On Feb. 5, 2018, the New Jersey Supreme Court issued a 5-2 decision in State v. Dickerson, limiting the discovery the state must make available to defendants facing a pretrial detention hearing. It is yet another in a series of decisions interpreting New Jersey’s new Criminal Justice Reform Act (CJRA) and the first to discuss discoverability of search warrant affidavits. In so doing, the opinion places what we think is an unnecessary and impractical limit on discovery during this important pretrial phase of a criminal case. For the reasons expressed below, we think that the dissent written by Justice Albin is the better reasoned and reaches a fairer, more practical result.
The defendant, Melvin Dickerson, was arrested at a unisex hair salon where drugs, guns and various documents addressed to Dickerson were seized when a search warrant was executed. A complaint charging Dickerson with various crimes was issued later that day based on an affidavit stating in part that the arrest was “pursuant to the execution of a search warrant.” The state moved for Dickerson’s pretrial detention, and the main issue on appeal was whether the trial court erred in requiring the state to disclose the search warrant affidavit to the defense for its use at the detention hearing—a holding affirmed by the Appellate Division.
Rule 3:4-2(c) governs discovery when the prosecution seeks pretrial detention. As pertinent here, it requires the prosecution to turn over to the defense at the time of the defendant’s first court appearance any available preliminary incident report and affidavit of probable cause; “all statements or reports relating to the affidavit of probable cause;” “all statements or reports relating to additional evidence the State relies on to establish probable cause at the [detention] hearing;” statements or reports relating to safety of the community and other factors to be considered in deciding whether to release the defendant; and all exculpatory evidence.
Although it would seem that a search warrant affidavit is a “statement or report” as described in Rule 3:4-2(c), the court, per Justice Solomon, reversed, holding that there was no requirement for automatic disclosure of a search warrant affidavit at this phase of the case, although such disclosure is mandated if the affidavit contains exculpatory material. The affidavit must be disclosed later under R. 3:13-3 when the defendant is indicted or a plea offer made. Moreover, the court agreed that a trial court can order disclosure before a detention hearing “when appropriate.”
In ruling out automatic disclosure, the court reasoned that the discovery rule should “not impose impractical demands on law enforcement,” noting the “strong confidentiality protections” for search warrant affidavits because they may describe ongoing investigations and identities of confidential informants—even though in this case, as pointed out by the dissent, the prosecution did not seek a protective order or argue that such risks existed. The court held that the affidavit supporting the warrant need not be disclosed because the state did not mention the search warrant affidavit in its affidavit of probable cause for the arrest and did not rely on it at the detention hearing, even though (a) the state mentioned the warrant itself; (b) the defendant was arrested at the time and place that the search warrant was executed; and (c) the defendant was charged with possessing the contraband found.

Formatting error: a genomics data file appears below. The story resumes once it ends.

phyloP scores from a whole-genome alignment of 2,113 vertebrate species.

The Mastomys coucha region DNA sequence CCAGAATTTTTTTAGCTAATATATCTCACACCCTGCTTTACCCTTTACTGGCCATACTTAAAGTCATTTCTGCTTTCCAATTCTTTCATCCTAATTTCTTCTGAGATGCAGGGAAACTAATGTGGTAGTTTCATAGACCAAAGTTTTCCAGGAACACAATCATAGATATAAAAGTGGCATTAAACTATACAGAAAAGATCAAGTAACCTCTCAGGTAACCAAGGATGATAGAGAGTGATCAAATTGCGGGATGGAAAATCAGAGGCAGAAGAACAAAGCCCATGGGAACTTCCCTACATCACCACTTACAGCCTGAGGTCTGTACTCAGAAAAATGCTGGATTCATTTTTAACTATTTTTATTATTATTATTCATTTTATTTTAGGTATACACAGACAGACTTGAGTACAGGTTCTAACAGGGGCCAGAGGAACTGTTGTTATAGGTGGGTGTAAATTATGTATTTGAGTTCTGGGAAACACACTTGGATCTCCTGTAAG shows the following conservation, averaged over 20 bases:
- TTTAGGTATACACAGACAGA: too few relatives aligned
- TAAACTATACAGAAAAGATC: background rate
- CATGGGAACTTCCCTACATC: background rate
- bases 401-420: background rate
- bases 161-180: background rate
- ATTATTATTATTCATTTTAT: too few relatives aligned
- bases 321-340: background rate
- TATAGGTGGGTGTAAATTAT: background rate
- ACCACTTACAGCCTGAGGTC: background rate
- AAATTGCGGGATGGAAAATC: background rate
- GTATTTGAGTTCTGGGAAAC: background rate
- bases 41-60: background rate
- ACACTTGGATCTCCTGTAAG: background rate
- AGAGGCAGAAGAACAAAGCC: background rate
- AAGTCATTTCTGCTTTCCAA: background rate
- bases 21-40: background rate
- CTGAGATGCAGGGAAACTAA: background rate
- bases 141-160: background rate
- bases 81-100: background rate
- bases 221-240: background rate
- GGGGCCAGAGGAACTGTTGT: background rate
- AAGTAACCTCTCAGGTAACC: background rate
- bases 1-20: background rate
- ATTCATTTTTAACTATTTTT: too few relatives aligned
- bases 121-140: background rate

Calling the majority’s holding a “crabbed interpretation of Rule 3:4-2(c),” the dissent argued that the search warrant affidavit was “readily available information” needed not only by the defense but also by the trial court in determining whether a defendant should be detained. We agree with the dissent that by this ruling, the court has placed in the prosecution’s hands “a guidebook … on how to scrimp on its discovery obligations,” telling it that by not mentioning in its arrest documents the affidavit behind a search warrant, disclosure of that affidavit will likely not be required and certainly will not be automatic. We also agree with the dissent that Rule 3:4-2(c) requiring disclosure of “all statements and reports relating to” various items listed in the rule requires disclosure of a search warrant affidavit because the affidavit provides information about the connection, or no connection, between contraband found and the defendant. Finally, we agree that if, in a particular case, disclosure of the affidavit would jeopardize an ongoing investigation, a confidential informant or another witness, a protective order or authorization for redaction of that information could be sought by the state to avoid such jeopardy.
In short, we would favor automatic disclosure. We fear that this decision will lead to the unfair withholding of easily available relevant information at a critical stage of criminal cases and more litigation than would otherwise be necessary over this disclosure issue.